Positive Test Means You Can't Go To Work. That's Keeping Some Austinites From Getting Tested At All.

May 19, 2020

People are afraid during this pandemic. And in some cases, they’re more afraid of being out of work and unable to provide for their families than they are of the coronavirus.

Dr. Mark Escott, interim health authority at Austin Public Health, said that's a "substantial barrier" that will "create challenges for us as we try to control the outbreak of COVID-19 in Austin and Travis County as we open things up.”

In particular, he told Austin City Council members at their work session Tuesday, "there are some challenges associated with testing at construction sites."

Escott said there are more clusters associated with construction work than with any other field except long-term care facilities, such as nursing homes. He said Austin Public Health has identified nine “general contractor-related cluster investigations.”

Austin and Travis County ordered a halt to construction in late March, only to be overruled by an order from Gov. Greg Abbott deeming construction work “essential.”

"We really do have to work hard on breaking these barriers and these disincentives if we're going to be able to maintain control and keep businesses open."

Since then, Austin Public Health initiated targeted testing of construction sites. At two sites in the past week, Escott said, 127 people were tested, with positive rates of 7.8% and 7.9%. In comparison, the positive rate among the general public at the agency's drive-thru testing site is “in the neighborhood of 2.3%,” he said.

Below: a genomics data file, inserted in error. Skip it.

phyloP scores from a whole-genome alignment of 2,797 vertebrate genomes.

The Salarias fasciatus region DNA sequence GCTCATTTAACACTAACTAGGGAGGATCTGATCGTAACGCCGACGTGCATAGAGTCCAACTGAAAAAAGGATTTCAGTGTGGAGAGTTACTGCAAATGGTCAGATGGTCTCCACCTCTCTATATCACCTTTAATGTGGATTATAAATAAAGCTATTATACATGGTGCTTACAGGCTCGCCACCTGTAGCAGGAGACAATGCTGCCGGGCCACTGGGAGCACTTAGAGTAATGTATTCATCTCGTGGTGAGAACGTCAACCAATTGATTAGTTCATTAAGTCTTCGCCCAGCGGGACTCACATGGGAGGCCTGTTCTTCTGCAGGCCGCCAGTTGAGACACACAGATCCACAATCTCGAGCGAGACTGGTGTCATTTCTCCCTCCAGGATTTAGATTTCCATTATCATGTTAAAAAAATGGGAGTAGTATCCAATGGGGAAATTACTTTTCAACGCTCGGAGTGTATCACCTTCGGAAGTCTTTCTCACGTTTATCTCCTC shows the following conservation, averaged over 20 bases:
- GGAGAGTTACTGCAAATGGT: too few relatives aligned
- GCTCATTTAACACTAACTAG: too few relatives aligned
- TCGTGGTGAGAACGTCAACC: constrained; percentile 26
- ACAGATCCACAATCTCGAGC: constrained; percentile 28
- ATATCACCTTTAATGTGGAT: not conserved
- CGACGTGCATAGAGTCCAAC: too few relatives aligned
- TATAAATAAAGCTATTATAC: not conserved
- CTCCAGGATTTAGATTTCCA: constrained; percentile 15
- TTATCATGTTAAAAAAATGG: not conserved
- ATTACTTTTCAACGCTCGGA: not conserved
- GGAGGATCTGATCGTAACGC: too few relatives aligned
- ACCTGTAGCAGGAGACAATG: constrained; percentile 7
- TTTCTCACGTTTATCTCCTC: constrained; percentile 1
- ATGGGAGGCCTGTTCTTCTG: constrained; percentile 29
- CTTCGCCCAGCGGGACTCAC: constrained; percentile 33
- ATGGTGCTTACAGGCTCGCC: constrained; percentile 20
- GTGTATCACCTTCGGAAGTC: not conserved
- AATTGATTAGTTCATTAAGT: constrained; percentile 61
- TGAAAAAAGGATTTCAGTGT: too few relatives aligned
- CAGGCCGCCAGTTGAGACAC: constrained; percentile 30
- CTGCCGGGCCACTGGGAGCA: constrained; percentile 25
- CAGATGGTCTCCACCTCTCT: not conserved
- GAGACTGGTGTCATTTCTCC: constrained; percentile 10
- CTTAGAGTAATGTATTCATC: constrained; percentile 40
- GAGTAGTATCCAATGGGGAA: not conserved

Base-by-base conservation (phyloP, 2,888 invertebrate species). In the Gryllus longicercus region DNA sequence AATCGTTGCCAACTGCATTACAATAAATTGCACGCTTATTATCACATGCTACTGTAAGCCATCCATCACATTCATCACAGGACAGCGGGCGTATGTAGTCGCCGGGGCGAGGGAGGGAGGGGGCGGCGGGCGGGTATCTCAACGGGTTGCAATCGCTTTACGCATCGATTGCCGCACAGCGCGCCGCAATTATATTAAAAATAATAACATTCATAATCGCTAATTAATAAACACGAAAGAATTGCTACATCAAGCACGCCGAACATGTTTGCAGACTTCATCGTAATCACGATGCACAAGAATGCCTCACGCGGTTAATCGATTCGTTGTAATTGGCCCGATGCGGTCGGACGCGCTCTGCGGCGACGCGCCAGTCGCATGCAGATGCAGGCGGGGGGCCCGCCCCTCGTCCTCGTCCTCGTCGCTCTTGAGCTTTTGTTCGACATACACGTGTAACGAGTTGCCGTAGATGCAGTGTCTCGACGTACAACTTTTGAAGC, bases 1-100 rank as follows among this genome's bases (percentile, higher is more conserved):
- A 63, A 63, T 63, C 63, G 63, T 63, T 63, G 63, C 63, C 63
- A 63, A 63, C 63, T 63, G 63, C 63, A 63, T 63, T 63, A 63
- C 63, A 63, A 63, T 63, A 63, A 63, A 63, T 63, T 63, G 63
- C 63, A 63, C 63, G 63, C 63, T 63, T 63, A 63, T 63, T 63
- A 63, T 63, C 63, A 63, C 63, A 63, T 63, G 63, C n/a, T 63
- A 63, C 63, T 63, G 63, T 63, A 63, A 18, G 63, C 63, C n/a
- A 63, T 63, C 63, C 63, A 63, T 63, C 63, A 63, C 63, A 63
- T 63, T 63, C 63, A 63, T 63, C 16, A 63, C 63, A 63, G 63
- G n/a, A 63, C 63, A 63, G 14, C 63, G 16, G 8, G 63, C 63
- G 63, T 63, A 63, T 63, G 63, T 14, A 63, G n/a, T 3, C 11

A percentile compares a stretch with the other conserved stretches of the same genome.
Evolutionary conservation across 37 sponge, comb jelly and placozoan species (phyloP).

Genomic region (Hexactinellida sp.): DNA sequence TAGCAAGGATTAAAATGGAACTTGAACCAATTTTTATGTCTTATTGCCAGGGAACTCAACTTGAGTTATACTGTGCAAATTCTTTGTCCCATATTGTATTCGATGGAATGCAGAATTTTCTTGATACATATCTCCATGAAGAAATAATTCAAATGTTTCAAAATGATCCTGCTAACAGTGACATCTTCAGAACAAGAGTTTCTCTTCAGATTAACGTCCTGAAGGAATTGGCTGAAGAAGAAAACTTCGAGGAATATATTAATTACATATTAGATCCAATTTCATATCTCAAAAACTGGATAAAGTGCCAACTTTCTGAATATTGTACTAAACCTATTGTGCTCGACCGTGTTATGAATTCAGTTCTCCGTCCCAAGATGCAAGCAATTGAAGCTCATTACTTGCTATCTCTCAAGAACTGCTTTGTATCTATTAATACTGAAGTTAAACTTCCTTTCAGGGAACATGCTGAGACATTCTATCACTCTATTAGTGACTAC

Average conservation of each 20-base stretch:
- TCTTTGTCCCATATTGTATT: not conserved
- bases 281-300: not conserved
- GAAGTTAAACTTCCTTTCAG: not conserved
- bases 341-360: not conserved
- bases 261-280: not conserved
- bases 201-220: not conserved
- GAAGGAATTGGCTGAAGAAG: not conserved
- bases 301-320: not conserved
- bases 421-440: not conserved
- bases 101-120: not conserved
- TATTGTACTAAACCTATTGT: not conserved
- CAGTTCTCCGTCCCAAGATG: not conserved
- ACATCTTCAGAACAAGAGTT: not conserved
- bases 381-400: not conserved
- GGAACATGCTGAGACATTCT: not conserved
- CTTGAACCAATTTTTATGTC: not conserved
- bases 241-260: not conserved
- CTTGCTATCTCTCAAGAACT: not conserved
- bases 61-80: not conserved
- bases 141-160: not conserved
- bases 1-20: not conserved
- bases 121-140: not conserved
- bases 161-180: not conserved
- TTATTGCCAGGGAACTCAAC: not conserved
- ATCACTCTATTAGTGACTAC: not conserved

"Quite frankly, there’s a disincentive right now for people to get tested, because if they test positive, then they’re out of work, and in some circumstances, they don’t have assurances of a paycheck," he told council members. "And that’s not only construction; that goes for all of our workforce."

The issue is something the community should be concerned about, he said. “We really do have to work hard on breaking these barriers and these disincentives if we’re going to be able to maintain control and keep businesses open.”   

Central Health, which provides health care to Travis County residents who otherwise would be unable to afford it, has been stepping up its own testing and working to get the word out.

Ted Burton, the agency's vice president of communications, told council members Tuesday the next phase of Central Health’s media campaign will have, “a heavy focus on the Latinx community and low-wage workers, including construction workers.”

Burton said the campaign will inform people about how to get tested and what happens if someone tests positive for the coronavirus. 

“We also want to address some of these critical barriers that might prevent somebody from getting tested, acknowledging that there is a fear ... of testing positive and not being able to work, not being able to earn a living and care for your family," he said. "We want to talk about that and explain what can happen if you do test, how to protect your family, how to isolate so you don’t infect your family, especially for families who may be multigenerational, living under one roof."

As testing capacity increases, Austin Public Health is encouraging more people to fill out the assessment form. Escott said Tuesday the goal is to be able to test people who have no symptoms and even those who know of no contact they might have had with people with the virus. He said that level of testing is among the next steps toward a better understanding of the extent of the virus in the Austin area. 

Correction: A previous version of this story said 27 people had been tested at two construction sites. It was 127 people.

Got a tip? Email Trey Shaar at tshaar@kut.org. Follow him on Twitter @treyshaar.

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